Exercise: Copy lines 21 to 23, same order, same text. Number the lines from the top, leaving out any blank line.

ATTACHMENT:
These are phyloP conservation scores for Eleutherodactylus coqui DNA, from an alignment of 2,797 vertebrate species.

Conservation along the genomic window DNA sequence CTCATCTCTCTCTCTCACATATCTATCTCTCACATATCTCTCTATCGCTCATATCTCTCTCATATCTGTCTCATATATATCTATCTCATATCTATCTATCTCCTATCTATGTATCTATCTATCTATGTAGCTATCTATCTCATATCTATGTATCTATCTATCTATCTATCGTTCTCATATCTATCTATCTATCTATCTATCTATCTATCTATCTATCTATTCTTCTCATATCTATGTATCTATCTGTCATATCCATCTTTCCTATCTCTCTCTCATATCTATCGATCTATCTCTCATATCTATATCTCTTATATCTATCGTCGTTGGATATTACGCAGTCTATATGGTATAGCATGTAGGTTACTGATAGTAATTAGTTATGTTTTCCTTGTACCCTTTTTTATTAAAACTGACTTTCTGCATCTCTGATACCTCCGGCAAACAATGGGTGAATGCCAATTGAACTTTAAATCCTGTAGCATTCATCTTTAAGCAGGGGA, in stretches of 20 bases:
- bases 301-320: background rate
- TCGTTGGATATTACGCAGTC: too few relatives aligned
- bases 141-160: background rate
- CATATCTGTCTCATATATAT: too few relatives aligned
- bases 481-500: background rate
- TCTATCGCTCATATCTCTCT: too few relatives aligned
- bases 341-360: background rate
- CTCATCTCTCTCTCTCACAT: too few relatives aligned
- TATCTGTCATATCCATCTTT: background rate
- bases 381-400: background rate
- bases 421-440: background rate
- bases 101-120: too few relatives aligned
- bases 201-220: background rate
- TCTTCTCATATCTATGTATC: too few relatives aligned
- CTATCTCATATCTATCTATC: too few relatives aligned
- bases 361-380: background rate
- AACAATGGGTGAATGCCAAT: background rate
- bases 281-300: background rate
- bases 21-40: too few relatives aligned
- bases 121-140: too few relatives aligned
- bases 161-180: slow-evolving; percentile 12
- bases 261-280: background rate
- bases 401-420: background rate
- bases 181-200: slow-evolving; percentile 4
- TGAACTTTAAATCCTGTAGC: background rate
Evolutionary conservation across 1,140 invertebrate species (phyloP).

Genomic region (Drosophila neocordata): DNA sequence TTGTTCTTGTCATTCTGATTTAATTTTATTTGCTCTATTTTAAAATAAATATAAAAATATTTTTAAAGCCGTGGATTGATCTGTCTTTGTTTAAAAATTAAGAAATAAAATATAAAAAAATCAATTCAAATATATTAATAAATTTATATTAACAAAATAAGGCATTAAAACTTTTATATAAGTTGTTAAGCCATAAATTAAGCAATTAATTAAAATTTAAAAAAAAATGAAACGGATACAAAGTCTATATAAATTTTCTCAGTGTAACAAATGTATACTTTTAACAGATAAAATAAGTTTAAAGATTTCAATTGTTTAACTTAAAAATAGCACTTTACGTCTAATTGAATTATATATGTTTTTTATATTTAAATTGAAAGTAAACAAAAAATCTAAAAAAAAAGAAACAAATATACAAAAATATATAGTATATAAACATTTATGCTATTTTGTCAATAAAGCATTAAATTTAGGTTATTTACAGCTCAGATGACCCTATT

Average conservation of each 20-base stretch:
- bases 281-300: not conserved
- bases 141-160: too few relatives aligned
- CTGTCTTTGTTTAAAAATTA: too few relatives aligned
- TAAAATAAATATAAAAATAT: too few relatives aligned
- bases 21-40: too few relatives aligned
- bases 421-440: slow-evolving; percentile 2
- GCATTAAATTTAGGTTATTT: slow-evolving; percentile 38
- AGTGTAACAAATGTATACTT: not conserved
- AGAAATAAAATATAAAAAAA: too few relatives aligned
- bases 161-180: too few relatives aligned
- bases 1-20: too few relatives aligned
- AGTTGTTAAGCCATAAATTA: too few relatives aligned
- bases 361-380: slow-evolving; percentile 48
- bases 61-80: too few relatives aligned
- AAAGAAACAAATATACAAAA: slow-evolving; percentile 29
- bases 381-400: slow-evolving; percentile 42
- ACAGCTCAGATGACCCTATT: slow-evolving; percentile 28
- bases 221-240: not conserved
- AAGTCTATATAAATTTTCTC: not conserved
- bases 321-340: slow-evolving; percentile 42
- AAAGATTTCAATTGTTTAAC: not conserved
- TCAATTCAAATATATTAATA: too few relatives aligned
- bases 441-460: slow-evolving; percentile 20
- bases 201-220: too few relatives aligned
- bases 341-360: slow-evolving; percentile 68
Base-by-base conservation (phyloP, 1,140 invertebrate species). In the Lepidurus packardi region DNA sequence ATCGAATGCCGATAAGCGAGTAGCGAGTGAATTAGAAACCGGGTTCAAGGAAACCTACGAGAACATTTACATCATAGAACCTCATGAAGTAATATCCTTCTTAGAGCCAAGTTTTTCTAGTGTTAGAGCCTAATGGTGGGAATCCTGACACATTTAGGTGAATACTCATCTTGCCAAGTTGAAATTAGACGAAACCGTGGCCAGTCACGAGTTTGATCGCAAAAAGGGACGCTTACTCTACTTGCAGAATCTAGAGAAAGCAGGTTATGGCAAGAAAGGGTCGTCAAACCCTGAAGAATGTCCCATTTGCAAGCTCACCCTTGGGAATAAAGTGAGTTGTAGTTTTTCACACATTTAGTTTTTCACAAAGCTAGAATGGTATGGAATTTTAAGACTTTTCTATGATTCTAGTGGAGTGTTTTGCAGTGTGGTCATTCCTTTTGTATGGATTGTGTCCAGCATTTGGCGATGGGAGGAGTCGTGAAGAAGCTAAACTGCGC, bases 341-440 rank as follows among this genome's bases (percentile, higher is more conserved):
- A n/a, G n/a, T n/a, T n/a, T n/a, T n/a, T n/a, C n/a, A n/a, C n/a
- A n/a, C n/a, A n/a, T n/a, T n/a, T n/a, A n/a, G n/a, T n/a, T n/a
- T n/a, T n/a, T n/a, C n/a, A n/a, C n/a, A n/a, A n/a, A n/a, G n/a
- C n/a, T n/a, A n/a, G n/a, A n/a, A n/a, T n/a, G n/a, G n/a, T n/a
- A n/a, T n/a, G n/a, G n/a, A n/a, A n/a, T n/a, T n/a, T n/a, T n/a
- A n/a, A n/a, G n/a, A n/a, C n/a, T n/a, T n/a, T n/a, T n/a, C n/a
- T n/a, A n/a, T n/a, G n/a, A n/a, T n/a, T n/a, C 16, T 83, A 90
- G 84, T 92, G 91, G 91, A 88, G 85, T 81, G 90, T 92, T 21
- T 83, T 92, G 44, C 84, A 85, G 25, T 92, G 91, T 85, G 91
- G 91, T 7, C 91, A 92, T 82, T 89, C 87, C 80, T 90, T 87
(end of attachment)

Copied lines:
- bases 21-40: too few relatives aligned
- bases 121-140: too few relatives aligned
- bases 161-180: slow-evolving; percentile 12